To study the postoperative impact of cochlear implants (CIs) on tinnitus, as well as the impact of tinnitus on speech recognition with CI switched on | Acta Oto-Laryngologica
Methods: Fifty-two postlingual deafened CI recipients (21 males and 31 females) were assessed using an established Tinnitus Characteristics Questionnaire and Tinnitus Handicap Inventory (THI) before and after cochlear implantation. The tinnitus loudness was investigated when CI was switched on and off in CI recipients with persistent tinnitus. The relation between tinnitus loudness and recipients’ satisfaction of cochlear implantation was analyzed by the visual analogue scale (VAS) score.
Results: With CI ‘OFF’, 42 CI recipients experienced tinnitus postimplant ipsilaterally and 44 contralaterally. Tinnitus was totally suppressed ipsilateral to the CI with CI ‘ON’ in 42.9%, partially suppressed in 42.9%, unchanged in 11.9% and aggravated in 2.4%. Tinnitus was totally suppressed contralaterally with CI ‘ON’ in 31.8% of CI recipients, partially suppressed in 47.7%, unchanged in 20.5%. Pearson correlation analysis showed that tinnitus loudness and the results of cochlear implant patients satisfaction was negatively correlated (r = .674, p < .001).
Conclusion: The study suggests six-month CI activation can be effective for suppressing tinnitus. The tinnitus loudness may affect patients’ satisfaction with the use of CI.
In the last 30 years, the field of cochlear implantation has rapidly evolved | Paediatrics and Child Health
Technological advances in hardware and corresponding developments in surgical techniques, along with new sound processing strategies and innovative rehabilitation, have combined to maximise functional outcomes. Informed by the evidence base of such outcomes, the inclusion criteria for children who might benefit from a cochlear implant (CI) has been refined and expanded. CIs are now the standard of care for children with severe to profound hearing loss where the desired outcome is spoken language. There are several emerging trends within the field of paediatric CIs that have already translated into clinical practice in some countries, but have not yet been universally adopted.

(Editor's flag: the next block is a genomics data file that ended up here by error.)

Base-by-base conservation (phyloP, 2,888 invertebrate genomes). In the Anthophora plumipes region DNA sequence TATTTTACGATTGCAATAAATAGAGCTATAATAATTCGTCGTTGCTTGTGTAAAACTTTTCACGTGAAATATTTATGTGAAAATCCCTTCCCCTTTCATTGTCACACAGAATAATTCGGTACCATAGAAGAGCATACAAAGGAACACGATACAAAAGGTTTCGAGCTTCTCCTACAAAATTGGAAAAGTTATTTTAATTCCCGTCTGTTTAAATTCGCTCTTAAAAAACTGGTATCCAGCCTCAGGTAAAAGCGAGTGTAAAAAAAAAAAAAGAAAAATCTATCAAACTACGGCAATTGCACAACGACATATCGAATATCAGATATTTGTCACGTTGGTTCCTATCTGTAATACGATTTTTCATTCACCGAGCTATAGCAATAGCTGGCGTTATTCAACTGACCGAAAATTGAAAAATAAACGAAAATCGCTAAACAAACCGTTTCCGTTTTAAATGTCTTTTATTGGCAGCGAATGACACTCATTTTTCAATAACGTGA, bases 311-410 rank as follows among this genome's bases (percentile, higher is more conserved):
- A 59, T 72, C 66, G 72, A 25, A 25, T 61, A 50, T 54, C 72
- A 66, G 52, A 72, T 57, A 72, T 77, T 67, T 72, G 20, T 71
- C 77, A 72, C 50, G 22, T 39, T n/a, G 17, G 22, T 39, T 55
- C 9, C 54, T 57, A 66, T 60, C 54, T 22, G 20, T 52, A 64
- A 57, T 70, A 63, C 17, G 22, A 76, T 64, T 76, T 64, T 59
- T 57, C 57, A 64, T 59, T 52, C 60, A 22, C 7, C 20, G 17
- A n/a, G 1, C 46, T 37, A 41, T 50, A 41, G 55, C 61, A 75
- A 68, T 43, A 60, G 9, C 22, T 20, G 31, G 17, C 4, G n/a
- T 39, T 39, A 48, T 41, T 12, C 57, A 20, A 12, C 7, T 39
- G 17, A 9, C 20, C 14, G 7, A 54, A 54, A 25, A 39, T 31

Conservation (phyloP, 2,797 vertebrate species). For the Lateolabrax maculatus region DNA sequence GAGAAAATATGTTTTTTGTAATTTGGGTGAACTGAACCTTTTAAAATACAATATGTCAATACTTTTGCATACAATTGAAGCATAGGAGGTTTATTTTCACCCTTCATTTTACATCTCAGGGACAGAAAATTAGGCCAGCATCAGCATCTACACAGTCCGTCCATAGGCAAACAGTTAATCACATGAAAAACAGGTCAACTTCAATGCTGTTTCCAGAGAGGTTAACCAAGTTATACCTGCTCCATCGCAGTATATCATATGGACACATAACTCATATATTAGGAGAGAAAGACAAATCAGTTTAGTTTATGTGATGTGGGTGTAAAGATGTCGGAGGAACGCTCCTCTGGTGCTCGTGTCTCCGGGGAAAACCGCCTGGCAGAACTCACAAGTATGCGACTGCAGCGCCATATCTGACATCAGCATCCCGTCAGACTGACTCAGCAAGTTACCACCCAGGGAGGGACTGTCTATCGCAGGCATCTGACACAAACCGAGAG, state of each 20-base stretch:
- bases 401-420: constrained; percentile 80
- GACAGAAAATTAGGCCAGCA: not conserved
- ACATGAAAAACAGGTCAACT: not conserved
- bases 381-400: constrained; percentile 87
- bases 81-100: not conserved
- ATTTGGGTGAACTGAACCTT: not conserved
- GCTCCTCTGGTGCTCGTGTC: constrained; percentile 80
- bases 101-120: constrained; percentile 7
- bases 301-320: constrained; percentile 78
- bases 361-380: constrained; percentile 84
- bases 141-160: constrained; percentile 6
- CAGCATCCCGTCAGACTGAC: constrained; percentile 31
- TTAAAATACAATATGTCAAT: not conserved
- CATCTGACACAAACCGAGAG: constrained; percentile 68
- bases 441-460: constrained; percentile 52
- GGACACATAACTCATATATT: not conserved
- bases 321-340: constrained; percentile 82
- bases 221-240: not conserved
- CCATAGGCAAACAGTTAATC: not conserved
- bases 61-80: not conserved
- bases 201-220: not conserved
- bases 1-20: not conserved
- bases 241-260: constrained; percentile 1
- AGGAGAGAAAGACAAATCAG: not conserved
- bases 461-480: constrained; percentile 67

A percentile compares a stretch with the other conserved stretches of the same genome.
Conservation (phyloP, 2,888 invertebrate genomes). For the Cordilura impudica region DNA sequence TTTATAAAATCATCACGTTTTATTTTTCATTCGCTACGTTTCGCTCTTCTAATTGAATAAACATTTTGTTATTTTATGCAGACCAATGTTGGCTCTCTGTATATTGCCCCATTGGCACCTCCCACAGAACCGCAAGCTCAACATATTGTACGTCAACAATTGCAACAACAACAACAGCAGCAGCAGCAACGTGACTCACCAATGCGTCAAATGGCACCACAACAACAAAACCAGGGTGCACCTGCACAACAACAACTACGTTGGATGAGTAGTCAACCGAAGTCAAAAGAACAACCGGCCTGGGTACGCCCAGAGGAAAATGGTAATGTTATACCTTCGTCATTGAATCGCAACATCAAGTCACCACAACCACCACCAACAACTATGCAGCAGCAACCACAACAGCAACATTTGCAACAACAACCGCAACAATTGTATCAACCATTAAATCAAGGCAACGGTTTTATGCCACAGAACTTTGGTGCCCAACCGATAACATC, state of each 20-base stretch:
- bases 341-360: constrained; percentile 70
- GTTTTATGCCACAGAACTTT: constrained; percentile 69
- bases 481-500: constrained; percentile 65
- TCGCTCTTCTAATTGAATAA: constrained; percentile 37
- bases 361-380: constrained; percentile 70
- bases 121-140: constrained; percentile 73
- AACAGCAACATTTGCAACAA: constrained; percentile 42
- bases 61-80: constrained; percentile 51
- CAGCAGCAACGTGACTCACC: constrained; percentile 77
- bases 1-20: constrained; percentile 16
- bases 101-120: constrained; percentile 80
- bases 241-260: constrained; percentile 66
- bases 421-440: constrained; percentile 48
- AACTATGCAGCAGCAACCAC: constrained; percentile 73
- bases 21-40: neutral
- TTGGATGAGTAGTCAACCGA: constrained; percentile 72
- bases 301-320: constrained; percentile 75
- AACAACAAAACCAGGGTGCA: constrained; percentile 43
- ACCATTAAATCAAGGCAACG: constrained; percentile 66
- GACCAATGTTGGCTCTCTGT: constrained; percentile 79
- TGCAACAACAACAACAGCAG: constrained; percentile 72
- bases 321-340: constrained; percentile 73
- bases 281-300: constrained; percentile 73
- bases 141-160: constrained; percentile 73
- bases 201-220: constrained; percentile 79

These include, but are not limited to, the expansion of audiometric CI candidacy criteria for cohorts with:
(1) more residual hearing;
(2) partial hearing which may benefit from electric-acoustic stimulation (EAS)
(3) asymmetric hearing levels. This review will describe the historical context and provide an overview of the candidacy trends as they relate to children.
Cochlear implantation (CI) is the most important and effective treatment for patients with profound sensorineural hearing loss. However, the outcomes of CI vary among patients | Acta Oto-Laryngologica
One of the reasons of this heterogeneous outcome for cochlear implantation is thought to be the heterogeneous nature of hearing loss. Indeed, genetic factors, the most common etiology in severe-to-profound hearing loss, might be one of the key determinants of outcomes for CI and electric acoustic stimulation (EAS). Patients with genetic causes involving an ‘intra-cochlear’ etiology show good CI/EAS outcomes.
This review article aimed to summarize the reports on CI/EAS outcomes in patients with special genetic causes as well as to assist in future clinical decision-making. Most of the cases were suspected of an intra-cochlear etiology, such as those with GJB2, SLC26A4, and OTOF mutations, which showed relatively good CI outcomes. However, there have only been a limited number of reports on patients with other gene mutations.
Most of the cases with gene mutations of intra-cochlear etiology showed relatively good CI outcomes. To progress toward more solid evidence-based CI intervention, a greater number of reports including CI outcomes for specific gene mutations are desired.